As we begin to emerge from the profound effects of COVID-19, one challenge faced by many of us is how to handle disappointment. Whether related to cancelled events, the rescheduling of important medical appointments, or the loss of access to our loved ones, disappointment is a very real emotion.
As defined in the dictionary, disappointment is “the sadness or displeasure caused by the nonfulfillment of one’s hopes or expectations.”
How do we learn to cope with disappointment? Here are six important strategies we can use:
1: Accept that disappointment hurts
We tend to minimize or try to explain away the fact that we are upset. This results in shaming ourselves or degrading our feelings as illegitimate or unnecessary. We do not need to spend days lost in the pain of disappointment; however, it is important to recognize that our feelings are valid. When we allow ourselves to experience our true emotions, we gain an increased ability to see them as just feelings, rather than something we should avoid.
2: Acknowledge the growth that can occur
We may experience disappointment when we take a risk, such as seeking out a new friendship, pursuing a job promotion, getting on a transplant list, or speaking up in a demanding situation. We take the risk, knowing that the ensuing events may not go the way we want or anticipate. And while growth can hurt, many of life’s richest rewards come when we take chances and push our own boundaries. So, while the pain of disappointment is real, we can take joy and satisfaction in knowing we tried something new!
3: Be aware of how you talk to yourself
Often, when things do not go as we had planned, we tend to catastrophize or think in “all-or-nothing” ways. For example, rather than saying, “I didn’t get that job and now I will never get a new job,” we can instead say, “This didn’t go the way I had hoped, and it really hurts, but there are other jobs that I can pursue.” The messages we deliver to ourselves have a tremendous impact on the risks we are willing to take.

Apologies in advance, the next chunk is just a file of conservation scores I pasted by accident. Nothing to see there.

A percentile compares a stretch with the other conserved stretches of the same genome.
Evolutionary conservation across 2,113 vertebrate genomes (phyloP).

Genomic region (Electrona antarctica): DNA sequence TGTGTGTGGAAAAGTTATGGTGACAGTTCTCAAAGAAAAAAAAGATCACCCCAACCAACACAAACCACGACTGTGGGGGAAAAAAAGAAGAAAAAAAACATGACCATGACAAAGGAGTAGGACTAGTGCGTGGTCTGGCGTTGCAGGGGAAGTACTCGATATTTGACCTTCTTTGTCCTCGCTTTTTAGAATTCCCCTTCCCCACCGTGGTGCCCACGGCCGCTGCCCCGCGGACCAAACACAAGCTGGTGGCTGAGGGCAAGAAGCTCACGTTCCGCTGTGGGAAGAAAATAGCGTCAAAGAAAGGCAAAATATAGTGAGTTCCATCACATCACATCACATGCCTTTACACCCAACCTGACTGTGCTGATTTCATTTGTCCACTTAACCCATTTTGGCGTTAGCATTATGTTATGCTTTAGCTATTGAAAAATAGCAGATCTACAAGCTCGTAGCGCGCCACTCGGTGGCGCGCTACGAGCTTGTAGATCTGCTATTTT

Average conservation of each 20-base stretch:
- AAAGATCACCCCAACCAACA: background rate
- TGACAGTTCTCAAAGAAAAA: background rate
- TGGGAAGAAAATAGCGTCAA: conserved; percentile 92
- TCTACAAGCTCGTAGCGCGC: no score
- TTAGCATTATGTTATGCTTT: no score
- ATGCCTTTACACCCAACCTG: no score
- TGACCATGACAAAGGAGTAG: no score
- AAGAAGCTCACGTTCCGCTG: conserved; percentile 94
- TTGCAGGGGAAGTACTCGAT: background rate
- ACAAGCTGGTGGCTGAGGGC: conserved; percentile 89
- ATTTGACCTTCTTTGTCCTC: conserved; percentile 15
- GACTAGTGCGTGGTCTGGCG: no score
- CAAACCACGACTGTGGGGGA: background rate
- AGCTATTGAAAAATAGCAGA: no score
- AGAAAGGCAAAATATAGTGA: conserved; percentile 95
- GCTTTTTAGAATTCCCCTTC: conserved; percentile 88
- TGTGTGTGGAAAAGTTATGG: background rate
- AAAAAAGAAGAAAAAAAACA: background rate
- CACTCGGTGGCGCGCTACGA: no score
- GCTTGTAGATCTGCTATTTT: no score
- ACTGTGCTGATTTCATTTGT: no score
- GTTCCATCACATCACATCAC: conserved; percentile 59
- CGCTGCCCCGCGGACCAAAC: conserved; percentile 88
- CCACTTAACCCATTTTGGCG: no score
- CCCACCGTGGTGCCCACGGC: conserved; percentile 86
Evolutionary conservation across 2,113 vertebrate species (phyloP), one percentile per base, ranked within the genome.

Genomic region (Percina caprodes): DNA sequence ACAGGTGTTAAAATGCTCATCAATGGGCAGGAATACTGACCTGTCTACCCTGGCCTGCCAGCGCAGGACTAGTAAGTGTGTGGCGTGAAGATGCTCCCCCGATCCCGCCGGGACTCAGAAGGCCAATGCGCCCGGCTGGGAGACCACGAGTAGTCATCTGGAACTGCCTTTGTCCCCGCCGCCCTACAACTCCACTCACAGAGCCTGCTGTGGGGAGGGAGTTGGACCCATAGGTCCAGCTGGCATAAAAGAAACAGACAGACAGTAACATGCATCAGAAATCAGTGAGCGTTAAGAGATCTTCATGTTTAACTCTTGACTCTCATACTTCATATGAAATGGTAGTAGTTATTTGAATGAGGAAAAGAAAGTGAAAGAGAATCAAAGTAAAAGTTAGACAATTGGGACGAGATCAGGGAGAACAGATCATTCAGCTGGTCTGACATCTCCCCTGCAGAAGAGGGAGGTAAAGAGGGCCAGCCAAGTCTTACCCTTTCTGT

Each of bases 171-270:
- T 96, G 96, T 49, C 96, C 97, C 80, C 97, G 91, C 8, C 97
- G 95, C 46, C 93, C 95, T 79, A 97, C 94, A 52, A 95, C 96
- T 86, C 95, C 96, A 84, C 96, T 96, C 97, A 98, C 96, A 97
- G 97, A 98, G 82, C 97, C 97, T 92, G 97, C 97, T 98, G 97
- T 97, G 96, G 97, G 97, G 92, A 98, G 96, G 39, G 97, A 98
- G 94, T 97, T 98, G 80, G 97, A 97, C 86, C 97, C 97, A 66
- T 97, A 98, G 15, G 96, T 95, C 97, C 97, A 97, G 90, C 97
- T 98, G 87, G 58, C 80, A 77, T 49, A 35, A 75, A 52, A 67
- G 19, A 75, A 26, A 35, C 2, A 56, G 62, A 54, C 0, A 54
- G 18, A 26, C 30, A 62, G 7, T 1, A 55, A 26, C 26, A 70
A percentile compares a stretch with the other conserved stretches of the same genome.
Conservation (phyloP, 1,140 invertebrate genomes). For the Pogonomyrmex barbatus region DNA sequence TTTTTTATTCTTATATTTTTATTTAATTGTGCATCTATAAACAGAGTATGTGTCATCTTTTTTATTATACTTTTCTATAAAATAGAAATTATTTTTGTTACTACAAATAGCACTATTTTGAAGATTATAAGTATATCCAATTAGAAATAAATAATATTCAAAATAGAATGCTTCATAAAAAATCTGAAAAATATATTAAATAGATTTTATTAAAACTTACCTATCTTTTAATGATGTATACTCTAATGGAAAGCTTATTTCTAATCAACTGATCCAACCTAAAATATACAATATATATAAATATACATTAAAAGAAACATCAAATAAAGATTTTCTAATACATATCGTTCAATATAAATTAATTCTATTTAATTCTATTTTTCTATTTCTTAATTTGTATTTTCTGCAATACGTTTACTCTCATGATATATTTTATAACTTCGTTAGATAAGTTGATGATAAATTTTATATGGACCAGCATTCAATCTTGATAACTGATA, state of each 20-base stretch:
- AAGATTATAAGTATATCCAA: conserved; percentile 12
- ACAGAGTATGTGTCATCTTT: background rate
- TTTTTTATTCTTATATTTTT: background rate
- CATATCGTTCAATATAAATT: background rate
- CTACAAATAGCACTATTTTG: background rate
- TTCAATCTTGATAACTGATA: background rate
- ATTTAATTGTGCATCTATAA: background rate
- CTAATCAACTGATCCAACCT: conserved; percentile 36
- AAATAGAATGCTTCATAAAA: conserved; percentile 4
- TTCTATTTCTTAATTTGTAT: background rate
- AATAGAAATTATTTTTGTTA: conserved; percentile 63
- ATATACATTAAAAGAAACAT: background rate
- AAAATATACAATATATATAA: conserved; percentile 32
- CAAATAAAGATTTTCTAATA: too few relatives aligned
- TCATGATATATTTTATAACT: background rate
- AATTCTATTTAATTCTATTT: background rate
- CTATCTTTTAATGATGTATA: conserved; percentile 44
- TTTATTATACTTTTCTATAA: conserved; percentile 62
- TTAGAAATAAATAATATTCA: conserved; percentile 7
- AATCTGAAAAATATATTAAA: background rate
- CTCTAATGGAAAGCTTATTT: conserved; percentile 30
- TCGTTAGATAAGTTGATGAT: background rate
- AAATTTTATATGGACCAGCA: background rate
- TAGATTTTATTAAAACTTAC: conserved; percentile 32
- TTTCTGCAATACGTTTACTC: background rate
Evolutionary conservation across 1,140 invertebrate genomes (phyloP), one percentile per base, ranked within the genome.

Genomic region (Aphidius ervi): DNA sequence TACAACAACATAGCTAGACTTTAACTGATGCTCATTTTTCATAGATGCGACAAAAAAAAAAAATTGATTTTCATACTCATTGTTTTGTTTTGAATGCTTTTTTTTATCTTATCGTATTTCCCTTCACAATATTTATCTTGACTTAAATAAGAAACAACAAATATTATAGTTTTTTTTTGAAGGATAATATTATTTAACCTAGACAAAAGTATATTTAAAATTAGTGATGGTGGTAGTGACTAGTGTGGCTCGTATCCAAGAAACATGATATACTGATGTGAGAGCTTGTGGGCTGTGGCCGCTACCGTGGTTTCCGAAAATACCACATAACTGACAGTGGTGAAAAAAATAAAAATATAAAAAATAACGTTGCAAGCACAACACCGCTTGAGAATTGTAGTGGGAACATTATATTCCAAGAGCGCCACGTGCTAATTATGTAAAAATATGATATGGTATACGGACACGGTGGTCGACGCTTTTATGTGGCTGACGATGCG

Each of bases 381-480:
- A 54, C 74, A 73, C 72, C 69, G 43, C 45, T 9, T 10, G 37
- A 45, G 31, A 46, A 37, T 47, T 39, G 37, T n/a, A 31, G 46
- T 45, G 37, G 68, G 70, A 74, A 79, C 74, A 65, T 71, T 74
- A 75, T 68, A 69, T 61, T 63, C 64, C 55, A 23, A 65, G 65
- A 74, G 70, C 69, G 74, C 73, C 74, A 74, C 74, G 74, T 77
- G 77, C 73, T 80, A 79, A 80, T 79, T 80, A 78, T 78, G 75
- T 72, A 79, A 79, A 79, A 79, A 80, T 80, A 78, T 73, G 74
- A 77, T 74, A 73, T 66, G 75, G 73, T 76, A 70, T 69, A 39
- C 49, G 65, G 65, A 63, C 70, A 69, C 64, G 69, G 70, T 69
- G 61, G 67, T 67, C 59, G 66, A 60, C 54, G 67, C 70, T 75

4: Remember what you do have
Often, when we do not get what we had anticipated, we focus on the negative impact of the disappointment and give too much of our emotional energy to the loss. An antidote to this is the willingness to take inventory of all the good things in our life. As we begin to take notice of the friends, family, resources, and health that we have, we can begin to place disappointments in their appropriate place.
5: Talk to someone you trust
Feelings of disappointment can shade the perception of events. When we speak with others and are open to their feedback, we may realize that circumstances are not as bleak as we originally thought. The key here is to be willing to listen to what trusted friends have to say and not harden ourselves with negative messaging we have going on inside. Going through a trying time is easier when we include those who love and care about us!
6: Examine what happened
Sometimes disappointments can be prevented by being proactive. For example, a follow-up phone call or email to confirm an appointment might help avoid a cancellation. A more difficult step might require examining the nature of a friendship you have with someone who routinely cancels plans or lets you down in other ways. While it may be hard to consider saying good-bye to someone you consider a friend, you get to decide whether the relationship is worthy of your investment of time, energy, and emotional health.
The pain of disappointment is real. Disappointments are a fact of life, though we may be able to lessen their impact on our emotions. It is not wrong to feel disappointment. However, we can also seek out growth opportunities, cut ourselves some slack, be careful about how we speak to ourselves, involve trusted friends, utilize the good we have in our life, and move toward the next challenge!
Mark Meier, MSW, LICSW is a Social Worker and co-founder of the Face It Foundation, a Minneapolis-based organization providing peer support for men who deal with depression. In addition to his role at Face It, Mark is on staff in the Department of Medicine and Community Health in the University of Minnesota’s School of Medicine. Mark previously worked in a dialysis clinic as a social worker, patient care technician, and facility administrator.
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